Many lawyers are afraid to ask clients for an honest assessment of their performance. This fear is probably ego-related ... the lawyer would be horrified if the client had anything but a wonderful experience. You could also be afraid that the client will have an epiphany about a negative part of the experience, which could lead to a refusal to pay, badmouthing behind your back, or a poor online review.
These are emotional fears, so they’re rarely rational. The fear is only rational if you ask for feedback and by asking the outcome will be worse than if you hadn't asked.
But that's not the case. Getting negative feedback is great.
Let’s say you get a truly awful review from a client. Wouldn’t you want to know now? Take advantage of the opportunity to address the issue with the client and prevent it from happening with future clients. The alternative is just letting it fester and having it possibly turn into a recurring issue.
Wouldn’t you rather make it right and avoid being reported to the disciplinary committee for an alleged infraction, or having someone bad-mouth you on Yelp?
Wouldn’t you prefer to convert someone who will drag your name through the mud to an advocate and a referrer of other clients?
The Benefits of Negative Feedback
Think of negative feedback as your early warning system. Negative feedback is sometimes about the outcome, but it often has more to do with your interactions with the client.
Maybe they expected more frequent interaction. Maybe you used too much legal jargon that went over the client’s head. Maybe a member of your office staff was always grumpy. Without asking, you’ll never know.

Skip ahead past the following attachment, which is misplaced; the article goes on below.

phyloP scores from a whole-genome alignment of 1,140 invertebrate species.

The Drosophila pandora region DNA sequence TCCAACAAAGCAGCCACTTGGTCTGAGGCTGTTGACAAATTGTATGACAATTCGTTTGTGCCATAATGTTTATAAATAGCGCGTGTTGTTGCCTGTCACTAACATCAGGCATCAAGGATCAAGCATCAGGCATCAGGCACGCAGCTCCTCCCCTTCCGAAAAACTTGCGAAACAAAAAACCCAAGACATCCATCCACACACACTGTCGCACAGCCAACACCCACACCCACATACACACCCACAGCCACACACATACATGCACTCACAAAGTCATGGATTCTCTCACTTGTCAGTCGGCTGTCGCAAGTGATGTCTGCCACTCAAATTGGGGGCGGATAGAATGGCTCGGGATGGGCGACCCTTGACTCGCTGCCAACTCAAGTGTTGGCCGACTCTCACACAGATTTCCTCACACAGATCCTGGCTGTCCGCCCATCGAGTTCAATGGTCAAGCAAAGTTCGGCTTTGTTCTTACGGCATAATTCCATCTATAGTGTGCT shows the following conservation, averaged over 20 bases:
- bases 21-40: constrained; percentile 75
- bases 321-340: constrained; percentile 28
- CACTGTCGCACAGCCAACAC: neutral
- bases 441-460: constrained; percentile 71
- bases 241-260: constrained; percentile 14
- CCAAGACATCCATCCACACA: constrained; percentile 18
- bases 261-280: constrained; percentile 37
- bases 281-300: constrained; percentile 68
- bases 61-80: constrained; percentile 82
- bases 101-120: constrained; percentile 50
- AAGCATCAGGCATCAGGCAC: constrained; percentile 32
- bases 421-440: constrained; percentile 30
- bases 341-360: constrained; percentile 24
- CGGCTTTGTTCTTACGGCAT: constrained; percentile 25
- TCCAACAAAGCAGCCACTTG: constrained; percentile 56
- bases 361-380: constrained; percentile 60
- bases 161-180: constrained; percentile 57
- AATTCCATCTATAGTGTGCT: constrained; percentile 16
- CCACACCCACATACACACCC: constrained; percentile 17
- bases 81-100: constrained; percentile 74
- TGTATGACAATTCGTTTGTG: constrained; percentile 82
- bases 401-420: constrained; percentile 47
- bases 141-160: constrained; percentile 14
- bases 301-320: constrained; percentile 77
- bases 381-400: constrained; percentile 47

By asking, you can better understand your clients’ pain points, put an end to poor practices or service, set more accurate expectations and gain more referrals. Every complaint is an opportunity to improve.
Framing the Feedback Request
If you properly frame a request for feedback, you can dual-purpose it with a testimonial request. Give people the opportunity to share the negative and the positive. You can be proactive about addressing negative feedback and make that client feel better. At the same time, you can take positive feedback and turn it into a testimonial or marketing piece.
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You’re simultaneously gathering testimonials and finding and plugging holes in your practice.
The very fact that you’re asking clients for their opinion sends the message that you actually care about what they think. That’s flattering.
It also shows you’re trying to do the best job possible. If clients don’t fill out a survey form or provide any feedback, the perception of your practice will still be better than those that don’t even ask.
The Real Fear
Stepping on a landmine without being prepared for it is much more dangerous than receiving negative feedback. Think about the damage that could be done by a rude front desk employee - the first point of contact anyone has with your business. Don't take that lightly, a surly receptionist can cost you tens of thousands. No joke.
The longer you wait to find out about a negative situation, the less chance there is for you to solve the problem before it blows up in your face.
So now's the time. Get feedback. Use it. Profit.
Practice Alchemy Members: Use the client feedback template in the Member Training Portal to put in place a feedback system (which also gets testimonials) right away.